Mirror-induced behavior in the magpie (Pica pica) : evidence of self-recognition
- Comparative studies suggest that at least some bird species have evolved mental skills similar to those found in humans and apes. This is indicated by feats such as tool use, episodic-like memory, and the ability to use one´s own experience in predicting the behavior of conspecifics. It is, however, not yet clear whether these skills are accompanied by an understanding of the self. In apes, self-directed behavior in response to a mirror has been taken as evidence of self-recognition. We investigated mirror-induced behavior in the magpie, a songbird species from the crow family. As in apes, some individuals behaved in front of the mirror as if they were testing behavioral contingencies. When provided with a mark, magpies showed spontaneous mark-directed behavior. Our findings provide the first evidence of mirror self-recognition in a non-mammalian species. They suggest that essential components of human self-recognition have evolved independently in different vertebrate classes with a separate evolutionary history.
The crystal structure of Nep1 reveals an extended SPOUT-class methyltransferase fold and a pre-organized SAM-binding site
Alexander B. Taylor
Belinda Z. Leal
P. John Hart
- Ribosome biogenesis in eukaryotes requires the participation of a large number of ribosome assembly factors. The highly conserved eukaryotic nucleolar protein Nep1 has an essential but unknown function in 18S rRNA processing and ribosome biogenesis. In Saccharomyces cerevisiae the malfunction of a temperature-sensitive Nep1 protein (nep1-1ts) was suppressed by the addition of S-adenosylmethionine (SAM). This suggests the participation of Nep1 in a methyltransferase reaction during ribosome biogenesis. In addition, yeast Nep1 binds to a 6-nt RNA-binding motif also found in 18S rRNA and facilitates the incorporation of ribosomal protein Rps19 during the formation of pre-ribosomes. Here, we present the X-ray structure of the Nep1 homolog from the archaebacterium Methanocaldococcus jannaschii in its free form (2.2 Å resolution) and bound to the S-adenosylmethionine analog S-adenosylhomocysteine (SAH, 2.15 Å resolution) and the antibiotic and general methyltransferase inhibitor sinefungin (2.25 Å resolution). The structure reveals a fold which is very similar to the conserved core fold of the SPOUT-class methyltransferases but contains a novel extension of this common core fold. SAH and sinefungin bind to Nep1 at a preformed binding site that is topologically equivalent to the cofactor-binding site in other SPOUT-class methyltransferases. Therefore, our structures together with previous genetic data suggest that Nep1 is a genuine rRNA methyltransferase.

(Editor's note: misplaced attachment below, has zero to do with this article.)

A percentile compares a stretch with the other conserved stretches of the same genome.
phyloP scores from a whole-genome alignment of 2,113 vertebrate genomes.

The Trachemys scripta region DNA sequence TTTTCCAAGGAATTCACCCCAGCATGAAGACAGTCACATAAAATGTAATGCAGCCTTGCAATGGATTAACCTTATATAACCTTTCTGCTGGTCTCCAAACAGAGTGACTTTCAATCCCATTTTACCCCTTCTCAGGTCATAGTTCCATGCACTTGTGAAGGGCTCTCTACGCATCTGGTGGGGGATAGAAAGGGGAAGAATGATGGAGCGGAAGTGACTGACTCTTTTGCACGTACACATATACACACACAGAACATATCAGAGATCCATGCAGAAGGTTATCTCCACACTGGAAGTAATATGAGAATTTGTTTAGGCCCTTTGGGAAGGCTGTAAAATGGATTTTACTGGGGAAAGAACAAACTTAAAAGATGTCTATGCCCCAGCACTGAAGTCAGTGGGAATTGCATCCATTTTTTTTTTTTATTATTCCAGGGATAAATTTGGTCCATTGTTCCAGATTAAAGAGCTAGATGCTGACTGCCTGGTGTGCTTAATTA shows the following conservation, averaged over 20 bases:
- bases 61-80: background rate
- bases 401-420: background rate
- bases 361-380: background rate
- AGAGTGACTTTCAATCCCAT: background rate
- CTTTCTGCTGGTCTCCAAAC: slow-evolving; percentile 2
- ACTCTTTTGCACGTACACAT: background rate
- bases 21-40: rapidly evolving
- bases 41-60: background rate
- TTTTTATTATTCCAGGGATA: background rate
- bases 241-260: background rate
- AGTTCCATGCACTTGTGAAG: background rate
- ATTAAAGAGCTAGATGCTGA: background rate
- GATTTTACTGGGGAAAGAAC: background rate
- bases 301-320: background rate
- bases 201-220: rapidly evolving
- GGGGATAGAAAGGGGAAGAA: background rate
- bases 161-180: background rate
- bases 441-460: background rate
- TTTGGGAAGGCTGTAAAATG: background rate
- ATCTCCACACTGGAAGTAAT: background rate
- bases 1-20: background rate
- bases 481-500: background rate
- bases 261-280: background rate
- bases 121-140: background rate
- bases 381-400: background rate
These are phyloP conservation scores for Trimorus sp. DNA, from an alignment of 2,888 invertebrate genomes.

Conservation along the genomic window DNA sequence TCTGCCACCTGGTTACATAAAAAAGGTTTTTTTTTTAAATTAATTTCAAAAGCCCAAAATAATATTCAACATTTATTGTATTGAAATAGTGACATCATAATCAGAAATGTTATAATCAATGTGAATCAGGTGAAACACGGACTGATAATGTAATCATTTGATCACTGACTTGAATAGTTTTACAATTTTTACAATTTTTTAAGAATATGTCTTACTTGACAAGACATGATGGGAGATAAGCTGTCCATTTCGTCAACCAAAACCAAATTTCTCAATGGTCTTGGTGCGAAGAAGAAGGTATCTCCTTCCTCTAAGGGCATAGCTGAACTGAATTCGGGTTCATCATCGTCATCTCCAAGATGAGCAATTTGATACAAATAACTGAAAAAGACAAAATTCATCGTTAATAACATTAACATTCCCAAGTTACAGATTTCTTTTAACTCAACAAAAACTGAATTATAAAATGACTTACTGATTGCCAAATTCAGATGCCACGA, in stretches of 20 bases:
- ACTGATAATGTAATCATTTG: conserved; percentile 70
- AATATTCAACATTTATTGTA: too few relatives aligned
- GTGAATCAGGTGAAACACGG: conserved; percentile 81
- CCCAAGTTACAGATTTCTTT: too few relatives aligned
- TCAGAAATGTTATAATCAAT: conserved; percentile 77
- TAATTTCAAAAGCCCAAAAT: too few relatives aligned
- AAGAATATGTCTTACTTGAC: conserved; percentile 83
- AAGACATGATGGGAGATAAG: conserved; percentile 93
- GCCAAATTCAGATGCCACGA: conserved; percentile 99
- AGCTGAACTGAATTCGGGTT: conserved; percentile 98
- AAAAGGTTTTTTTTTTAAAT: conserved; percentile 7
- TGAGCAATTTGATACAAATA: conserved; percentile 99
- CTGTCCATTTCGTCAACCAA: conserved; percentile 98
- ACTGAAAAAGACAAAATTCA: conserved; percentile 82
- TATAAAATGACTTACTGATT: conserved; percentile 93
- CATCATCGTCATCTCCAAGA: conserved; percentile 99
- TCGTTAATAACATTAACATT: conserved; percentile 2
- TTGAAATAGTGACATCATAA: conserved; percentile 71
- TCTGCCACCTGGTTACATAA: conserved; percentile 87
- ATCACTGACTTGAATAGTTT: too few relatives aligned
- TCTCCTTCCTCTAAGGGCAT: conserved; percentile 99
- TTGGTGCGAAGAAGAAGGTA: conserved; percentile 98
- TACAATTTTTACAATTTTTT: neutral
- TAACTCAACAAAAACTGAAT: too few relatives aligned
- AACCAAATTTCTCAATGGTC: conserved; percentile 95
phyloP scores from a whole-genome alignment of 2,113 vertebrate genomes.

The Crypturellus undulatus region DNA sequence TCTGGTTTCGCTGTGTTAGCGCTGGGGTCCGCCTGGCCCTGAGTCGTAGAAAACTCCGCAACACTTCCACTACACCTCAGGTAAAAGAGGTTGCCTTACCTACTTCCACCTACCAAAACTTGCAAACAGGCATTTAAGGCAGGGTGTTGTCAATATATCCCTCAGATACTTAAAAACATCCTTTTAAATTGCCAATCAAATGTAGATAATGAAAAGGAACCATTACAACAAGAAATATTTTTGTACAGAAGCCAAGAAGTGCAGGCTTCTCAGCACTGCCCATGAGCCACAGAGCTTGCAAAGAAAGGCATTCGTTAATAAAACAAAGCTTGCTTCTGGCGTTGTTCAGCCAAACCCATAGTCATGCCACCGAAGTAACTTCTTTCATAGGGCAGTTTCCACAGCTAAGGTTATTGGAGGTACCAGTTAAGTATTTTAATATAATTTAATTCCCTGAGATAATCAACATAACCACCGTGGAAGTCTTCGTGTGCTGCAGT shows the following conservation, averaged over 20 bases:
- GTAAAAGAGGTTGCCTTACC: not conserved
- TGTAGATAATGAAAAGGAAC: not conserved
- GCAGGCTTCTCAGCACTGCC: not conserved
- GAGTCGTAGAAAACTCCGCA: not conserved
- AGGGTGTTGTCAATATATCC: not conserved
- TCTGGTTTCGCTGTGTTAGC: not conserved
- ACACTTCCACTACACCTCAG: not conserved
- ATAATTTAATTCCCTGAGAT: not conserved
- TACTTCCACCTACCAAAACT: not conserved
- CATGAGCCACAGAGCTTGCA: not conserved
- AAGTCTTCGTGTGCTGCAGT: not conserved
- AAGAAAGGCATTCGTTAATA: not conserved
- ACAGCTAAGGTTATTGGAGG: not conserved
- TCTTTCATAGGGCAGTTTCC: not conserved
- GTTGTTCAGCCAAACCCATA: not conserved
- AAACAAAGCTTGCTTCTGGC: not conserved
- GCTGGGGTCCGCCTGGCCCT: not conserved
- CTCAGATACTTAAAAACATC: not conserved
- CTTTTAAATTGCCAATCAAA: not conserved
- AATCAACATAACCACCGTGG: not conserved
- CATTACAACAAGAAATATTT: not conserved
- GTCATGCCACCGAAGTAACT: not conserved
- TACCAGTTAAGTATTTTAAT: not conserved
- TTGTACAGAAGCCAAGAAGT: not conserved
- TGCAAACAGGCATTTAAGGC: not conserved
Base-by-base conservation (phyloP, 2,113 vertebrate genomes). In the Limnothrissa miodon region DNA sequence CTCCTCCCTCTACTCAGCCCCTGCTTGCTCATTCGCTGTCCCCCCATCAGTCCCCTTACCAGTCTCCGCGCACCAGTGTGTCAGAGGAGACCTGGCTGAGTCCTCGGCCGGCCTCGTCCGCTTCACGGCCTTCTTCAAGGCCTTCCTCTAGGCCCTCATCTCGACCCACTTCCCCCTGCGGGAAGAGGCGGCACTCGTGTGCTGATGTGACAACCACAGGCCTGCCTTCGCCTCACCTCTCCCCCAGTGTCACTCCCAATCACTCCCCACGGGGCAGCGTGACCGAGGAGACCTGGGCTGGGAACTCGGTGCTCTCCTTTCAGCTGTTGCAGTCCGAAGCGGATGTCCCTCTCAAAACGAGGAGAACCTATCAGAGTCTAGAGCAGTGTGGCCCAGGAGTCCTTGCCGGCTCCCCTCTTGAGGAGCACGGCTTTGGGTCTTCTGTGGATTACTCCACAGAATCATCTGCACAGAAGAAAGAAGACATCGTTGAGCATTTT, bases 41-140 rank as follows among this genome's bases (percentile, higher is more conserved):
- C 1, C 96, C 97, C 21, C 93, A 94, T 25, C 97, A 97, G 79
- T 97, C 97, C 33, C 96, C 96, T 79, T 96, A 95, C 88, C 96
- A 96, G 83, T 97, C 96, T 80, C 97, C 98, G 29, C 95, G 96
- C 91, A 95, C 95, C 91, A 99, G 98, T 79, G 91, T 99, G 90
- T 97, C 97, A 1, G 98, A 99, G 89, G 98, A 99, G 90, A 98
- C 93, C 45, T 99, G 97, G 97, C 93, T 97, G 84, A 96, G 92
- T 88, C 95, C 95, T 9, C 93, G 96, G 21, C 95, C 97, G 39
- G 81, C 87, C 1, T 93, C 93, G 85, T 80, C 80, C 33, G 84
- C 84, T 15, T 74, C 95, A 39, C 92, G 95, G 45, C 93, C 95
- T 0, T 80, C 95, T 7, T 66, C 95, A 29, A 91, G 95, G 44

Can a Segulah free an Agunah? : Jewish beliefs and practices for locating a drowned body
- Bency Eichorn learns in kollel and, on the side, has been researching about various segulos. For his wedding he authored a book, Simchas Zion, discussing the segulah of keeping the afikomom from year-to-year. The post below is a small part of a much larger project on this segulah and has been adapted for the blog.